There are a lot of exercises to build leg strength. The two I like the most are doing hill repeats and stairs. When doing hill repeats, find a hill that has a long steady steep climb that you can do 4 to 6 times. I have two ways of doing the repeats. One is to keep the gear as low as possible and your cadence around 60. These are slow climbs using a lot of strength and your heart rate will probably be above threshold. The other is to just hammer up the hill as fast as you can. When you do hill repeats, they never get easier, you just get faster. Running stairs simulates the peddle stroke and can be a very effective way of building strength. I like to find a parking garage that has about 4 or 5 levels and run to the top as fast as I can, repeat 3 to 5 times.

Greg LeMond said “There’s not much difference in the perceived effort between a 40-minute time trial on the fast flat road and a 40-mintue hard climb. But most riders perceive climbing as harder. You need to adjust your thinking to be a good climber.” So the next time you see a hill, just smile and know that it’s no difference then riding hard on a flat road. This slight mental change will make the hill seam easier and be a lot more fun to ride.

Friday, February 6, 2009

Shin Splints...Sheesh

I don't know about you guys, but I have been plagued with shin splits for as long as I can remember. Even back in middle school and high school, I would leave my basketball or volleyball practices feeling like I couldn't take another step. Let's not even talk about the discomfort of doing any speed work on the track. Shin splints are a pain (literally) and seem to linger on from season to season unless you take very good preventitive care and stay on top of it throughout your training.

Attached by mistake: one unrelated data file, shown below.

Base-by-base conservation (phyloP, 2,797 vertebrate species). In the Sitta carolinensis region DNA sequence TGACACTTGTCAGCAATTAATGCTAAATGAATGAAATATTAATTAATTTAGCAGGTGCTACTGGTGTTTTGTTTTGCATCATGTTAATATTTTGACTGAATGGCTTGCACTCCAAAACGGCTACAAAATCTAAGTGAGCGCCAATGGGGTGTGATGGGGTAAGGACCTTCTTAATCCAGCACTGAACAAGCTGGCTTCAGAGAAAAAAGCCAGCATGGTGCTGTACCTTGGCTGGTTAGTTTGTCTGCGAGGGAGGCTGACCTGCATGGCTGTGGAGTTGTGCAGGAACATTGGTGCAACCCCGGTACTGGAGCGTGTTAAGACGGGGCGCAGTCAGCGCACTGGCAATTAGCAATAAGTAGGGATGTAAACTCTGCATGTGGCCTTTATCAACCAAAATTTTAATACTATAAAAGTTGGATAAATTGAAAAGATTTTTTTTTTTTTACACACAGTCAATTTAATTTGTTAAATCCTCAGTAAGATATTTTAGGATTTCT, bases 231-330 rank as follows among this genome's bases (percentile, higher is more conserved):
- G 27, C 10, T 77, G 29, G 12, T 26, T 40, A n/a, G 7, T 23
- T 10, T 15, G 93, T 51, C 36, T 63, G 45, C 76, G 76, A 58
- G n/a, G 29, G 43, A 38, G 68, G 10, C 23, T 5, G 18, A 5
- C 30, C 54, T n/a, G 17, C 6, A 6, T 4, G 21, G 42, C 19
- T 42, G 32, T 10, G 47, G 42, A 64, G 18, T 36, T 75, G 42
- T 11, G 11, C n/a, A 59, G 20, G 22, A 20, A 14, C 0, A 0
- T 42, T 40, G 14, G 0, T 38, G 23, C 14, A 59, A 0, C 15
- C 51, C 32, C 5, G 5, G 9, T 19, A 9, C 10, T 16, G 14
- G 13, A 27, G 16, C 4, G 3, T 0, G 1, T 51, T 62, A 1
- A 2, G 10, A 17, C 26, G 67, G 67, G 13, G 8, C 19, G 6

Here are a few tips and tricks that have helped me tackle the pain:

1. Warm-Up & Heat - Make sure to get your legs nice and warm before starting any workouts that may cause shin pain. You want to make sure that the muscles that attach to the tibia and fibula have adequate blood flow before you begin your exercise - tight and stiff muscles/tendons risk being stretched beyond their natural range of movement resulting in pain and inflamation. I have found that heating the lower leg (whirl pool or heating pad) seems to really help my legs feel better as I get started with my workout. You can also warm up the muscles in the front of the shin by doing foot circles (circles, up/down, right/left).

2. Strength - It is very important to keep up with your calf and hamstring exercises if you have trouble with shin pain. Calf raises (straight, toes out and toes in) as well as hamstring curls (heels up on the bouncy-ball, shoulders on the ground, hips raised, curl your heels in) are both great exercises to incorporate into your core workout (3 sets of 15, 2-4 times weekly). Maintaining strength in these antagonist muscles will help reduce the tension on the muscles in the front of the shin.